Kids Burned On NZ Play Equipment

Why is it that in New Zealand councils seem to think that putting signs up is the answer to dangers in play parks?

You’d think after the scalding death of the little Toromon in Rotorua’s Kuirau Park, councils would have learned that signs are not enough where the safety of  young children is paramount.

This was in today’s Herald

A small boy was left with second-degree burns to his feet from playground equipment heated by the sun.

David “Noah” Jones, 2, needed hospital treatment after climbing on metal rails at the Wesley Community Centre in Mt Roskill on Tuesday.

His mother told the Herald

My friend heard him screaming and saw him standing on the ground and he was standing like he wanted to lift his feet off the ground. He kept saying, ‘It’s hot! It’s hot!’

“When I got there a minute later the skin was hanging off his feet.”

She said she did not see what her son was climbing on, but believes it was a climbing frame with metal bars.

Air temp that day was 27 degrees Celsius, not exactly a baking hot day.

It seems that other toddlers get burned in NZ playgrounds and its highly likely that Safekids only gets to hear about a few of them.

Safekids New Zealand is the national child injury prevention service, and a service of Starship Children’s Health. They told the Herald that other children have also been burned. We think there are probably many other cases they aren’t aware of because not every parent seeks hospital treatment for their child.

Safekids New Zealand director Ann Weaver said each summer her organisation saw a case of a child being burned by playground equipment.

“But we’ve never seen someone burnt by climbing rails. There have been examples where kids have been severely burnt on a slide, and needed hospital treatment. They are always kids aged between 18 months and two years.

And what is the council’s solution?

“The council was looking into the incident and would consider adding warning signs.” Read the full report here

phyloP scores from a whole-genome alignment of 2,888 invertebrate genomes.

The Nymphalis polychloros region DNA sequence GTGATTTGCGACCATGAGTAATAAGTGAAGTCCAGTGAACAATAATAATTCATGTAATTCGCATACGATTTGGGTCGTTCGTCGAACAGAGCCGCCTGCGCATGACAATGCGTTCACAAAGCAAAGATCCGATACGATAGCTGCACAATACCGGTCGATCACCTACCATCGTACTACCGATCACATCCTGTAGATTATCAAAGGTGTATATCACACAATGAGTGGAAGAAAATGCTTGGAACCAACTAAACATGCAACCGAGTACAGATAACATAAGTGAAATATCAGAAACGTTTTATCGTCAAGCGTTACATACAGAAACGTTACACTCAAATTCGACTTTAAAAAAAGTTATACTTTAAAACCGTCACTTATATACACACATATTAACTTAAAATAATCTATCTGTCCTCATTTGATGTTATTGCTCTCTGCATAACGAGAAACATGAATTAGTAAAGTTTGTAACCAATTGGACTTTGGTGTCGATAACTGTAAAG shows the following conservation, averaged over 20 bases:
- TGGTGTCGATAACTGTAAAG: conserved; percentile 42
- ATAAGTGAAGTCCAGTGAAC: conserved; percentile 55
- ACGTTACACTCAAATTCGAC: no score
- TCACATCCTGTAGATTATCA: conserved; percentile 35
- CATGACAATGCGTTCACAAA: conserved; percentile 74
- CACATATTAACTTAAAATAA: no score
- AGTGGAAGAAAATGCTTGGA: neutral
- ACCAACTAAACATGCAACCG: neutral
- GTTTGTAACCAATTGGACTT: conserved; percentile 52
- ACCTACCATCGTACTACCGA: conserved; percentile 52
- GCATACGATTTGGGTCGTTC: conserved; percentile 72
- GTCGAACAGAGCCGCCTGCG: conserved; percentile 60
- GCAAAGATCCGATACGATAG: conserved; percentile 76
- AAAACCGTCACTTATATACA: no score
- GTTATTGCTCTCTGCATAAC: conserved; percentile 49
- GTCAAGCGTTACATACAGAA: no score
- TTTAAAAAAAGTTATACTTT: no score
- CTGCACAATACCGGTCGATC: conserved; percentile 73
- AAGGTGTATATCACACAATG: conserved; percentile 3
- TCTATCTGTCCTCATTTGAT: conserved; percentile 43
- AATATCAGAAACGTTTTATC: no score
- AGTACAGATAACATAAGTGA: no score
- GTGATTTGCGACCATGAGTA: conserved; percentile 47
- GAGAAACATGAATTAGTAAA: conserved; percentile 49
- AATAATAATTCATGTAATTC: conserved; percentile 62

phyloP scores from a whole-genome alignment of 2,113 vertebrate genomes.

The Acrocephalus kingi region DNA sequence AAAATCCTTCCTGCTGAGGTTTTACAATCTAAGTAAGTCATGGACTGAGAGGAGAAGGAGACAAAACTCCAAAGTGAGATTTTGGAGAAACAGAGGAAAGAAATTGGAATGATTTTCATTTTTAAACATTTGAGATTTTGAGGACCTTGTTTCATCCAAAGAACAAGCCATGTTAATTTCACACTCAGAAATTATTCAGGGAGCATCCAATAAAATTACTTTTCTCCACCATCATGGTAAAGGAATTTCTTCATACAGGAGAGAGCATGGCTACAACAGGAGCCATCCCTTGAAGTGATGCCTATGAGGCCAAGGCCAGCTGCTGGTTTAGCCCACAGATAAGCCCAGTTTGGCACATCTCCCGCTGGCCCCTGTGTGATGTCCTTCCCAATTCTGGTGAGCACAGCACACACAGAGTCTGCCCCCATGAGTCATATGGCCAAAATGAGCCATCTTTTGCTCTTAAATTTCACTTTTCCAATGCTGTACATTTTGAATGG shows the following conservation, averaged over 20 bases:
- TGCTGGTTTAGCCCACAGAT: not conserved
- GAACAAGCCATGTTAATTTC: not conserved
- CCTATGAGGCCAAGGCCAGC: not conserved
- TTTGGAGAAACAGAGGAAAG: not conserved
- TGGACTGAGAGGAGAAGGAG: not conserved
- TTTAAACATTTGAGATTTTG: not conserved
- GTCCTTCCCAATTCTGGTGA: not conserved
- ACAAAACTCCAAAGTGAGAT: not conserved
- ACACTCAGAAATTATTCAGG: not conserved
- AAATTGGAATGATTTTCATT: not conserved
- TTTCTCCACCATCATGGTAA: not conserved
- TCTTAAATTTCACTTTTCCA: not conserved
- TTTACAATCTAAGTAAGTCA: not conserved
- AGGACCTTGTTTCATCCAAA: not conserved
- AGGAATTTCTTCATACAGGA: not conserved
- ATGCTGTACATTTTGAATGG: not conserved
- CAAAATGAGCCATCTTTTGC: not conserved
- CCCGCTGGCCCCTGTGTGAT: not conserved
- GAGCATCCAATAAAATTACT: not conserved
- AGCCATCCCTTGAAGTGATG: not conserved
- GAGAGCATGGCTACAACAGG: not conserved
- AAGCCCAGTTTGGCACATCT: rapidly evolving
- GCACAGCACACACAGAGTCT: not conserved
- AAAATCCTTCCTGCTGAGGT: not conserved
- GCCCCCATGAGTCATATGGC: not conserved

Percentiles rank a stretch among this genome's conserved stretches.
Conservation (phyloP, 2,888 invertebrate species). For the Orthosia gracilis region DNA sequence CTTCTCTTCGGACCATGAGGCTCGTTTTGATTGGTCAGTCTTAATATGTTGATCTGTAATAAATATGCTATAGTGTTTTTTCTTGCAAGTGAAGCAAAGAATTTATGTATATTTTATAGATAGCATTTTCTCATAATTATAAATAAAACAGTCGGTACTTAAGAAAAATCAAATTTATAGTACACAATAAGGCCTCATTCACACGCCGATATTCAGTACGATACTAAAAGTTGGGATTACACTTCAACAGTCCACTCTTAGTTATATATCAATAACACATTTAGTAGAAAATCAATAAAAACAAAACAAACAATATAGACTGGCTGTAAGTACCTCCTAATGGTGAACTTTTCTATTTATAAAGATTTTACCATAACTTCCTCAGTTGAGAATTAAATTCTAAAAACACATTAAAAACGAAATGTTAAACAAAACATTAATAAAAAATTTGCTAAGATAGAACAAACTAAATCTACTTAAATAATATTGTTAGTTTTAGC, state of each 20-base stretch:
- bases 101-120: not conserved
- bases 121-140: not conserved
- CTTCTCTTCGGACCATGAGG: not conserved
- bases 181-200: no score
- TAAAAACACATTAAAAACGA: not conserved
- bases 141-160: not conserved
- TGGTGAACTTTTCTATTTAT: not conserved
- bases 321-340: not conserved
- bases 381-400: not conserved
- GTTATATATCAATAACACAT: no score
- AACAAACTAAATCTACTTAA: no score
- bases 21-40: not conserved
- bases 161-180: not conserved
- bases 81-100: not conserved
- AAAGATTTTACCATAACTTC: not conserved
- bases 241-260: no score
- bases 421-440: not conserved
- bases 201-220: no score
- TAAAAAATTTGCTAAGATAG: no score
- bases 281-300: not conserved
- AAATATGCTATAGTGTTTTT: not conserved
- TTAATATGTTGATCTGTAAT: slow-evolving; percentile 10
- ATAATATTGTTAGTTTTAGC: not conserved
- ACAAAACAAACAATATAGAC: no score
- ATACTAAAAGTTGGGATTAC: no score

What’s so wrong with providing shade? Not only would it prevent contact burns but it will also protect kids from UV burns;  NZ has the world’s highest rate of melanoma.

But Auckland Council may be well aware of that overheating is being caused by lack of shade   because it admits

Please note: some of the playgrounds do not currently meet the safety requirements. As Auckland City Council upgrades these playgrounds we are ensuring that they then meet this standard.

Although it doesn’t say which playgrounds don’t meet those requirements.

No right to sue

New Zealand’s has a no-fault Accident Compensation Scheme. The Accident and Compensation Commission administers a 24 hour, 7 day per week, no-fault, comprehensive accident insurance scheme covering New Zealanders and those people visiting New Zealand. In return for this cover, people do not have the right to sue for damages if another person, or organisation, is at fault. No fault can also mean no responsibility.

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Auckland playgrounds- which are best? In a thread on a parenting forum, one mother says “Gladstone park on gladstone road in parnell is quite good it has a couple of good slides but no shade and gets quite hot in summer.”

Children in NZ – Facts and Stats

6 thoughts on “Kids Burned On NZ Play Equipment

  1. Denial